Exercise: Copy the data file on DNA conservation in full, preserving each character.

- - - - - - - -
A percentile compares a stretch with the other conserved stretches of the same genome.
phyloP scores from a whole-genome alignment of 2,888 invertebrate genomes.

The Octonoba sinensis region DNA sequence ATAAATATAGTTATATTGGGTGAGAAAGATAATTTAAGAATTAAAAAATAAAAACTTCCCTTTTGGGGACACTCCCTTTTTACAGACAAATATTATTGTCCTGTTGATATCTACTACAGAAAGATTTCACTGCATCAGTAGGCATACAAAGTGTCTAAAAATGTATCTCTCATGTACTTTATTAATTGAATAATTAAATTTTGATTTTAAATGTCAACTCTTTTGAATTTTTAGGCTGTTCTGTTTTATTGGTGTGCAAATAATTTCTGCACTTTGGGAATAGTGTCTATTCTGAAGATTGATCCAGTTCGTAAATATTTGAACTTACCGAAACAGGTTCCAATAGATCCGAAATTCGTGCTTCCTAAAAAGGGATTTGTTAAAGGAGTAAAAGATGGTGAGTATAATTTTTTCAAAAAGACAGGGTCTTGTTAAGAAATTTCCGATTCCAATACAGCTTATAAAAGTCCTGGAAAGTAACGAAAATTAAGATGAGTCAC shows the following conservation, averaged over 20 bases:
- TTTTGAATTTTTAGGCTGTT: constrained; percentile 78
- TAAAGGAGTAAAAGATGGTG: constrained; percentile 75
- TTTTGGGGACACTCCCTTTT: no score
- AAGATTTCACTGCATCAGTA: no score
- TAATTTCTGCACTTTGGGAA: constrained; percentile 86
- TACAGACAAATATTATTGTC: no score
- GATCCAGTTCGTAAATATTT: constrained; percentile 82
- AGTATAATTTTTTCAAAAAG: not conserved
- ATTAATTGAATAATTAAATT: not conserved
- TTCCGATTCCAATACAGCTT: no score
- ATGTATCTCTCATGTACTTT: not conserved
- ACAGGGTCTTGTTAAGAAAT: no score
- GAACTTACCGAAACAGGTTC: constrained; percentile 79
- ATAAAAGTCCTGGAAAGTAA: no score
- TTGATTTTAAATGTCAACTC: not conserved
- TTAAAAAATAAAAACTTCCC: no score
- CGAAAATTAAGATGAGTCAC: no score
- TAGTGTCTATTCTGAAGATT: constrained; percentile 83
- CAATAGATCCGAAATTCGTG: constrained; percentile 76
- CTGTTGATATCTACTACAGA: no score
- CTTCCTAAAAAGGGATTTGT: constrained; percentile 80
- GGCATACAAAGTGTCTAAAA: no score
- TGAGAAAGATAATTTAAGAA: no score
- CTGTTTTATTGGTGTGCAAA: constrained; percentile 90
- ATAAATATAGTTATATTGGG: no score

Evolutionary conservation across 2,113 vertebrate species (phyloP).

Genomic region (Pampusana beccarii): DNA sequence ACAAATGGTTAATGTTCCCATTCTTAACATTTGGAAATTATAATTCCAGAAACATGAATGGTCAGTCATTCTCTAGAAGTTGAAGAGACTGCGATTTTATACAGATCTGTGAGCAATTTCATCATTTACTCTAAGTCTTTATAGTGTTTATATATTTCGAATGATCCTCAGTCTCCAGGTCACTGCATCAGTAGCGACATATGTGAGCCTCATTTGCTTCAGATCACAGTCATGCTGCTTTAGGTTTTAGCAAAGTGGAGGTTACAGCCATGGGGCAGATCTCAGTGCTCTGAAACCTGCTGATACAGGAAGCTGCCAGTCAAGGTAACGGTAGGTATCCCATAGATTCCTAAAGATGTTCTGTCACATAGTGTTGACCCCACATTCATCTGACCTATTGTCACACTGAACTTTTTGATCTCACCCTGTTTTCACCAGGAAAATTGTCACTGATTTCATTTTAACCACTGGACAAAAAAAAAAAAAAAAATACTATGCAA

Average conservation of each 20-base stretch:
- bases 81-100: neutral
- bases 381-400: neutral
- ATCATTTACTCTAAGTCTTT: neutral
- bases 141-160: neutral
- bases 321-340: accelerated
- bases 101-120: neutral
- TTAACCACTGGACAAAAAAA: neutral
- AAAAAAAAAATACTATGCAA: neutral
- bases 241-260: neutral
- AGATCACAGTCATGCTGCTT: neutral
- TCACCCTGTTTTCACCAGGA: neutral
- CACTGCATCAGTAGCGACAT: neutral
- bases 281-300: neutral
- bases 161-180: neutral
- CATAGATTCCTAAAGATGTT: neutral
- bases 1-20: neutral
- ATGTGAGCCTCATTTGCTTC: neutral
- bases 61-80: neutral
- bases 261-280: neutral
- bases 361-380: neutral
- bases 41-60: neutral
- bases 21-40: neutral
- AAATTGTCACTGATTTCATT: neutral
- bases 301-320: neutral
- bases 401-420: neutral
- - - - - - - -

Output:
A percentile compares a stretch with the other conserved stretches of the same genome.
phyloP scores from a whole-genome alignment of 2,888 invertebrate genomes.

The Octonoba sinensis region DNA sequence ATAAATATAGTTATATTGGGTGAGAAAGATAATTTAAGAATTAAAAAATAAAAACTTCCCTTTTGGGGACACTCCCTTTTTACAGACAAATATTATTGTCCTGTTGATATCTACTACAGAAAGATTTCACTGCATCAGTAGGCATACAAAGTGTCTAAAAATGTATCTCTCATGTACTTTATTAATTGAATAATTAAATTTTGATTTTAAATGTCAACTCTTTTGAATTTTTAGGCTGTTCTGTTTTATTGGTGTGCAAATAATTTCTGCACTTTGGGAATAGTGTCTATTCTGAAGATTGATCCAGTTCGTAAATATTTGAACTTACCGAAACAGGTTCCAATAGATCCGAAATTCGTGCTTCCTAAAAAGGGATTTGTTAAAGGAGTAAAAGATGGTGAGTATAATTTTTTCAAAAAGACAGGGTCTTGTTAAGAAATTTCCGATTCCAATACAGCTTATAAAAGTCCTGGAAAGTAACGAAAATTAAGATGAGTCAC shows the following conservation, averaged over 20 bases:
- TTTTGAATTTTTAGGCTGTT: constrained; percentile 78
- TAAAGGAGTAAAAGATGGTG: constrained; percentile 75
- TTTTGGGGACACTCCCTTTT: no score
- AAGATTTCACTGCATCAGTA: no score
- TAATTTCTGCACTTTGGGAA: constrained; percentile 86
- TACAGACAAATATTATTGTC: no score
- GATCCAGTTCGTAAATATTT: constrained; percentile 82
- AGTATAATTTTTTCAAAAAG: not conserved
- ATTAATTGAATAATTAAATT: not conserved
- TTCCGATTCCAATACAGCTT: no score
- ATGTATCTCTCATGTACTTT: not conserved
- ACAGGGTCTTGTTAAGAAAT: no score
- GAACTTACCGAAACAGGTTC: constrained; percentile 79
- ATAAAAGTCCTGGAAAGTAA: no score
- TTGATTTTAAATGTCAACTC: not conserved
- TTAAAAAATAAAAACTTCCC: no score
- CGAAAATTAAGATGAGTCAC: no score
- TAGTGTCTATTCTGAAGATT: constrained; percentile 83
- CAATAGATCCGAAATTCGTG: constrained; percentile 76
- CTGTTGATATCTACTACAGA: no score
- CTTCCTAAAAAGGGATTTGT: constrained; percentile 80
- GGCATACAAAGTGTCTAAAA: no score
- TGAGAAAGATAATTTAAGAA: no score
- CTGTTTTATTGGTGTGCAAA: constrained; percentile 90
- ATAAATATAGTTATATTGGG: no score

Evolutionary conservation across 2,113 vertebrate species (phyloP).

Genomic region (Pampusana beccarii): DNA sequence ACAAATGGTTAATGTTCCCATTCTTAACATTTGGAAATTATAATTCCAGAAACATGAATGGTCAGTCATTCTCTAGAAGTTGAAGAGACTGCGATTTTATACAGATCTGTGAGCAATTTCATCATTTACTCTAAGTCTTTATAGTGTTTATATATTTCGAATGATCCTCAGTCTCCAGGTCACTGCATCAGTAGCGACATATGTGAGCCTCATTTGCTTCAGATCACAGTCATGCTGCTTTAGGTTTTAGCAAAGTGGAGGTTACAGCCATGGGGCAGATCTCAGTGCTCTGAAACCTGCTGATACAGGAAGCTGCCAGTCAAGGTAACGGTAGGTATCCCATAGATTCCTAAAGATGTTCTGTCACATAGTGTTGACCCCACATTCATCTGACCTATTGTCACACTGAACTTTTTGATCTCACCCTGTTTTCACCAGGAAAATTGTCACTGATTTCATTTTAACCACTGGACAAAAAAAAAAAAAAAAATACTATGCAA

Average conservation of each 20-base stretch:
- bases 81-100: neutral
- bases 381-400: neutral
- ATCATTTACTCTAAGTCTTT: neutral
- bases 141-160: neutral
- bases 321-340: accelerated
- bases 101-120: neutral
- TTAACCACTGGACAAAAAAA: neutral
- AAAAAAAAAATACTATGCAA: neutral
- bases 241-260: neutral
- AGATCACAGTCATGCTGCTT: neutral
- TCACCCTGTTTTCACCAGGA: neutral
- CACTGCATCAGTAGCGACAT: neutral
- bases 281-300: neutral
- bases 161-180: neutral
- CATAGATTCCTAAAGATGTT: neutral
- bases 1-20: neutral
- ATGTGAGCCTCATTTGCTTC: neutral
- bases 61-80: neutral
- bases 261-280: neutral
- bases 361-380: neutral
- bases 41-60: neutral
- bases 21-40: neutral
- AAATTGTCACTGATTTCATT: neutral
- bases 301-320: neutral
- bases 401-420: neutral